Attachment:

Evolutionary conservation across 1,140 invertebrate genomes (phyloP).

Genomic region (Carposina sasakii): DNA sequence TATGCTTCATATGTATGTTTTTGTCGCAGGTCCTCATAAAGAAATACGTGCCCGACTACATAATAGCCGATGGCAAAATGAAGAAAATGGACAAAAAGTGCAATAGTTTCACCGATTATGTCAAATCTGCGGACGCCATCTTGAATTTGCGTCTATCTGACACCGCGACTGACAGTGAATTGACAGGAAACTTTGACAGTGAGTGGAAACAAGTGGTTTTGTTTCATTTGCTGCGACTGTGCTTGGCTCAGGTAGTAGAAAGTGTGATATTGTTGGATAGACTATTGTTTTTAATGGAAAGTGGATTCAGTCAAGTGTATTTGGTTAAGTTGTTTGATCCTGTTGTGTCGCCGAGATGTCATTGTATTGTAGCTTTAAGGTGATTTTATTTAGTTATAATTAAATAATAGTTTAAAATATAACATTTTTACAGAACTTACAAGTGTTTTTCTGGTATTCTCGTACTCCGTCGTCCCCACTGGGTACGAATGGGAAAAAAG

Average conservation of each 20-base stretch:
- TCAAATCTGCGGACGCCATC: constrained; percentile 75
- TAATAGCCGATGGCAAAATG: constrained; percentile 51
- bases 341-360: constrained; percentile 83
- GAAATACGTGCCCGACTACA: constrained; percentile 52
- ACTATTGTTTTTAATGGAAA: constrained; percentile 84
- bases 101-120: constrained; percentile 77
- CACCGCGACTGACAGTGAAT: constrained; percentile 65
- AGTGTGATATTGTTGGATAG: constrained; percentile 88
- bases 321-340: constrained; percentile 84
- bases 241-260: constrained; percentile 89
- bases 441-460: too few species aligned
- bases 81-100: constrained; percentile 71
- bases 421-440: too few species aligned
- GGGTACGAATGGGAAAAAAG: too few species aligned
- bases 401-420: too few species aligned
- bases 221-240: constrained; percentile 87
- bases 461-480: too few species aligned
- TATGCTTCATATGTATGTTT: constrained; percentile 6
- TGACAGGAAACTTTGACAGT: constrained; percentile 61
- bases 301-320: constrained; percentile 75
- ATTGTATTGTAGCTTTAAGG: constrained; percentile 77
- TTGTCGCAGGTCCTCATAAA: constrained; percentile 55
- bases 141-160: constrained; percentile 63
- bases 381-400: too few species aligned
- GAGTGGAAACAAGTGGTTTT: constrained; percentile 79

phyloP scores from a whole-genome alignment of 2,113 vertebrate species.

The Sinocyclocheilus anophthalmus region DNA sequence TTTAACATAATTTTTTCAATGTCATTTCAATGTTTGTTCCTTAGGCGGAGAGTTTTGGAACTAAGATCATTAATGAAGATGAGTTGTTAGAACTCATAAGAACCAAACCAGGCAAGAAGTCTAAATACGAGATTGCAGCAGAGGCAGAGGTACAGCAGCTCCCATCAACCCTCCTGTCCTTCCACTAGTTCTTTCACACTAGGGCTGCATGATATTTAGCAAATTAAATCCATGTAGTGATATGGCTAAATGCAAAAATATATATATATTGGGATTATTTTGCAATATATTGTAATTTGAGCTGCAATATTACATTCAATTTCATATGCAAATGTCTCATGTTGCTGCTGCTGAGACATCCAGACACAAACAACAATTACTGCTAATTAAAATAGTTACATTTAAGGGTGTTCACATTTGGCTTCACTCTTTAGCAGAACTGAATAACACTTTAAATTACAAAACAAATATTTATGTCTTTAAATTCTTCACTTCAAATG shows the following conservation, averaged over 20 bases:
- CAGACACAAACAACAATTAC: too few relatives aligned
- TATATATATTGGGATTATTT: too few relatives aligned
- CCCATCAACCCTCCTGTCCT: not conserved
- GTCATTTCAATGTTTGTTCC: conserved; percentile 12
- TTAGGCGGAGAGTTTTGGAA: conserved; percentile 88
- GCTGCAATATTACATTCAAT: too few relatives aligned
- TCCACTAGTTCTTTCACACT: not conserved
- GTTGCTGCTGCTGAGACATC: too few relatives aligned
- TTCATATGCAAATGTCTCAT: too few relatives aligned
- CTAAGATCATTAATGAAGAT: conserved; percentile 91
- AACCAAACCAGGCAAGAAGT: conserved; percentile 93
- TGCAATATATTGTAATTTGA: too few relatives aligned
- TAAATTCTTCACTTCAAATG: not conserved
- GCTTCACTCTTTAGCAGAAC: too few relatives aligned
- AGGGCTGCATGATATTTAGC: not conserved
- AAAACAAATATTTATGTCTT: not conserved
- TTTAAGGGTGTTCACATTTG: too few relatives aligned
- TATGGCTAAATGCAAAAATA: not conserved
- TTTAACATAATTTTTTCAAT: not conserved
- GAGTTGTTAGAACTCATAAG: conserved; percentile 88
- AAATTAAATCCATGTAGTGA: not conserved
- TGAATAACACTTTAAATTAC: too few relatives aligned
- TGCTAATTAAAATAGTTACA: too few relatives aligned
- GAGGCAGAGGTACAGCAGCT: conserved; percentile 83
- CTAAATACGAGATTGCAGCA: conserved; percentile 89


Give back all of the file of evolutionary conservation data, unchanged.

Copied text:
Evolutionary conservation across 1,140 invertebrate genomes (phyloP).

Genomic region (Carposina sasakii): DNA sequence TATGCTTCATATGTATGTTTTTGTCGCAGGTCCTCATAAAGAAATACGTGCCCGACTACATAATAGCCGATGGCAAAATGAAGAAAATGGACAAAAAGTGCAATAGTTTCACCGATTATGTCAAATCTGCGGACGCCATCTTGAATTTGCGTCTATCTGACACCGCGACTGACAGTGAATTGACAGGAAACTTTGACAGTGAGTGGAAACAAGTGGTTTTGTTTCATTTGCTGCGACTGTGCTTGGCTCAGGTAGTAGAAAGTGTGATATTGTTGGATAGACTATTGTTTTTAATGGAAAGTGGATTCAGTCAAGTGTATTTGGTTAAGTTGTTTGATCCTGTTGTGTCGCCGAGATGTCATTGTATTGTAGCTTTAAGGTGATTTTATTTAGTTATAATTAAATAATAGTTTAAAATATAACATTTTTACAGAACTTACAAGTGTTTTTCTGGTATTCTCGTACTCCGTCGTCCCCACTGGGTACGAATGGGAAAAAAG

Average conservation of each 20-base stretch:
- TCAAATCTGCGGACGCCATC: constrained; percentile 75
- TAATAGCCGATGGCAAAATG: constrained; percentile 51
- bases 341-360: constrained; percentile 83
- GAAATACGTGCCCGACTACA: constrained; percentile 52
- ACTATTGTTTTTAATGGAAA: constrained; percentile 84
- bases 101-120: constrained; percentile 77
- CACCGCGACTGACAGTGAAT: constrained; percentile 65
- AGTGTGATATTGTTGGATAG: constrained; percentile 88
- bases 321-340: constrained; percentile 84
- bases 241-260: constrained; percentile 89
- bases 441-460: too few species aligned
- bases 81-100: constrained; percentile 71
- bases 421-440: too few species aligned
- GGGTACGAATGGGAAAAAAG: too few species aligned
- bases 401-420: too few species aligned
- bases 221-240: constrained; percentile 87
- bases 461-480: too few species aligned
- TATGCTTCATATGTATGTTT: constrained; percentile 6
- TGACAGGAAACTTTGACAGT: constrained; percentile 61
- bases 301-320: constrained; percentile 75
- ATTGTATTGTAGCTTTAAGG: constrained; percentile 77
- TTGTCGCAGGTCCTCATAAA: constrained; percentile 55
- bases 141-160: constrained; percentile 63
- bases 381-400: too few species aligned
- GAGTGGAAACAAGTGGTTTT: constrained; percentile 79

phyloP scores from a whole-genome alignment of 2,113 vertebrate species.

The Sinocyclocheilus anophthalmus region DNA sequence TTTAACATAATTTTTTCAATGTCATTTCAATGTTTGTTCCTTAGGCGGAGAGTTTTGGAACTAAGATCATTAATGAAGATGAGTTGTTAGAACTCATAAGAACCAAACCAGGCAAGAAGTCTAAATACGAGATTGCAGCAGAGGCAGAGGTACAGCAGCTCCCATCAACCCTCCTGTCCTTCCACTAGTTCTTTCACACTAGGGCTGCATGATATTTAGCAAATTAAATCCATGTAGTGATATGGCTAAATGCAAAAATATATATATATTGGGATTATTTTGCAATATATTGTAATTTGAGCTGCAATATTACATTCAATTTCATATGCAAATGTCTCATGTTGCTGCTGCTGAGACATCCAGACACAAACAACAATTACTGCTAATTAAAATAGTTACATTTAAGGGTGTTCACATTTGGCTTCACTCTTTAGCAGAACTGAATAACACTTTAAATTACAAAACAAATATTTATGTCTTTAAATTCTTCACTTCAAATG shows the following conservation, averaged over 20 bases:
- CAGACACAAACAACAATTAC: too few relatives aligned
- TATATATATTGGGATTATTT: too few relatives aligned
- CCCATCAACCCTCCTGTCCT: not conserved
- GTCATTTCAATGTTTGTTCC: conserved; percentile 12
- TTAGGCGGAGAGTTTTGGAA: conserved; percentile 88
- GCTGCAATATTACATTCAAT: too few relatives aligned
- TCCACTAGTTCTTTCACACT: not conserved
- GTTGCTGCTGCTGAGACATC: too few relatives aligned
- TTCATATGCAAATGTCTCAT: too few relatives aligned
- CTAAGATCATTAATGAAGAT: conserved; percentile 91
- AACCAAACCAGGCAAGAAGT: conserved; percentile 93
- TGCAATATATTGTAATTTGA: too few relatives aligned
- TAAATTCTTCACTTCAAATG: not conserved
- GCTTCACTCTTTAGCAGAAC: too few relatives aligned
- AGGGCTGCATGATATTTAGC: not conserved
- AAAACAAATATTTATGTCTT: not conserved
- TTTAAGGGTGTTCACATTTG: too few relatives aligned
- TATGGCTAAATGCAAAAATA: not conserved
- TTTAACATAATTTTTTCAAT: not conserved
- GAGTTGTTAGAACTCATAAG: conserved; percentile 88
- AAATTAAATCCATGTAGTGA: not conserved
- TGAATAACACTTTAAATTAC: too few relatives aligned
- TGCTAATTAAAATAGTTACA: too few relatives aligned
- GAGGCAGAGGTACAGCAGCT: conserved; percentile 83
- CTAAATACGAGATTGCAGCA: conserved; percentile 89